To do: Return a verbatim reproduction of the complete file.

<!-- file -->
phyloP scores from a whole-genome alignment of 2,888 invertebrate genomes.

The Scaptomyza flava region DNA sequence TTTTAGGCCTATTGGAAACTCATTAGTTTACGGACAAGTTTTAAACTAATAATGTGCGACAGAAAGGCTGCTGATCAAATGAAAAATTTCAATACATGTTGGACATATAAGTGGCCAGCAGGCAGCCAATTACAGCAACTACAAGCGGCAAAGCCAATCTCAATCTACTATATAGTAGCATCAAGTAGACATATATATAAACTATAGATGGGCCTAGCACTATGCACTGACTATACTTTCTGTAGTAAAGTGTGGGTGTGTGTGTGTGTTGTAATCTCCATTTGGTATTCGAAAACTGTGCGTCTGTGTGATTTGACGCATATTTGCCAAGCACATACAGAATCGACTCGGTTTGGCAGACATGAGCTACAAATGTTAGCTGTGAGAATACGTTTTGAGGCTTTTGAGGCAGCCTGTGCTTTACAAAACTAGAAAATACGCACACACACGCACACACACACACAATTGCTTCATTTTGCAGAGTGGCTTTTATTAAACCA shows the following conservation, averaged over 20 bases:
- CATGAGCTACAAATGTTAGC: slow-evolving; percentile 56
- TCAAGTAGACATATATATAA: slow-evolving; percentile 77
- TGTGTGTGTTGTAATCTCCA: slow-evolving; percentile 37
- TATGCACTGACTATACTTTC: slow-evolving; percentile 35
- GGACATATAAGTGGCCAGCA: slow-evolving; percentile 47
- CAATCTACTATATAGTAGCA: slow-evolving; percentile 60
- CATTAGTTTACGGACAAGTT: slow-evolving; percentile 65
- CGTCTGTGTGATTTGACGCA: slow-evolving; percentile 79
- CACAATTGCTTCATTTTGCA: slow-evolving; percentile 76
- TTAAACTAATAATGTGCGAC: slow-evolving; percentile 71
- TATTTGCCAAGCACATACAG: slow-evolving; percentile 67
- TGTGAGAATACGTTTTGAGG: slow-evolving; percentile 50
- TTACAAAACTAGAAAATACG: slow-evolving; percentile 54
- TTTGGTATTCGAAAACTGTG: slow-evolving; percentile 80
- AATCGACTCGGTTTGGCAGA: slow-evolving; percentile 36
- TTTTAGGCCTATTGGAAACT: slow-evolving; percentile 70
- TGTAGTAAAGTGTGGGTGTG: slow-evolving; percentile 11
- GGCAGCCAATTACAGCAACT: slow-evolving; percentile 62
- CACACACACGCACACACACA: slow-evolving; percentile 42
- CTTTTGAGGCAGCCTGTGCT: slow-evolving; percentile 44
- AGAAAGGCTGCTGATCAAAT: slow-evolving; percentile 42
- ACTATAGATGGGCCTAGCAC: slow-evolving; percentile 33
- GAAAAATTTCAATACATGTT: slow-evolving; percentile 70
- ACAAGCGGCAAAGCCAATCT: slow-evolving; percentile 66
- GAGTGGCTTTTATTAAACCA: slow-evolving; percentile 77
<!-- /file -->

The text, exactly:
phyloP scores from a whole-genome alignment of 2,888 invertebrate genomes.

The Scaptomyza flava region DNA sequence TTTTAGGCCTATTGGAAACTCATTAGTTTACGGACAAGTTTTAAACTAATAATGTGCGACAGAAAGGCTGCTGATCAAATGAAAAATTTCAATACATGTTGGACATATAAGTGGCCAGCAGGCAGCCAATTACAGCAACTACAAGCGGCAAAGCCAATCTCAATCTACTATATAGTAGCATCAAGTAGACATATATATAAACTATAGATGGGCCTAGCACTATGCACTGACTATACTTTCTGTAGTAAAGTGTGGGTGTGTGTGTGTGTTGTAATCTCCATTTGGTATTCGAAAACTGTGCGTCTGTGTGATTTGACGCATATTTGCCAAGCACATACAGAATCGACTCGGTTTGGCAGACATGAGCTACAAATGTTAGCTGTGAGAATACGTTTTGAGGCTTTTGAGGCAGCCTGTGCTTTACAAAACTAGAAAATACGCACACACACGCACACACACACACAATTGCTTCATTTTGCAGAGTGGCTTTTATTAAACCA shows the following conservation, averaged over 20 bases:
- CATGAGCTACAAATGTTAGC: slow-evolving; percentile 56
- TCAAGTAGACATATATATAA: slow-evolving; percentile 77
- TGTGTGTGTTGTAATCTCCA: slow-evolving; percentile 37
- TATGCACTGACTATACTTTC: slow-evolving; percentile 35
- GGACATATAAGTGGCCAGCA: slow-evolving; percentile 47
- CAATCTACTATATAGTAGCA: slow-evolving; percentile 60
- CATTAGTTTACGGACAAGTT: slow-evolving; percentile 65
- CGTCTGTGTGATTTGACGCA: slow-evolving; percentile 79
- CACAATTGCTTCATTTTGCA: slow-evolving; percentile 76
- TTAAACTAATAATGTGCGAC: slow-evolving; percentile 71
- TATTTGCCAAGCACATACAG: slow-evolving; percentile 67
- TGTGAGAATACGTTTTGAGG: slow-evolving; percentile 50
- TTACAAAACTAGAAAATACG: slow-evolving; percentile 54
- TTTGGTATTCGAAAACTGTG: slow-evolving; percentile 80
- AATCGACTCGGTTTGGCAGA: slow-evolving; percentile 36
- TTTTAGGCCTATTGGAAACT: slow-evolving; percentile 70
- TGTAGTAAAGTGTGGGTGTG: slow-evolving; percentile 11
- GGCAGCCAATTACAGCAACT: slow-evolving; percentile 62
- CACACACACGCACACACACA: slow-evolving; percentile 42
- CTTTTGAGGCAGCCTGTGCT: slow-evolving; percentile 44
- AGAAAGGCTGCTGATCAAAT: slow-evolving; percentile 42
- ACTATAGATGGGCCTAGCAC: slow-evolving; percentile 33
- GAAAAATTTCAATACATGTT: slow-evolving; percentile 70
- ACAAGCGGCAAAGCCAATCT: slow-evolving; percentile 66
- GAGTGGCTTTTATTAAACCA: slow-evolving; percentile 77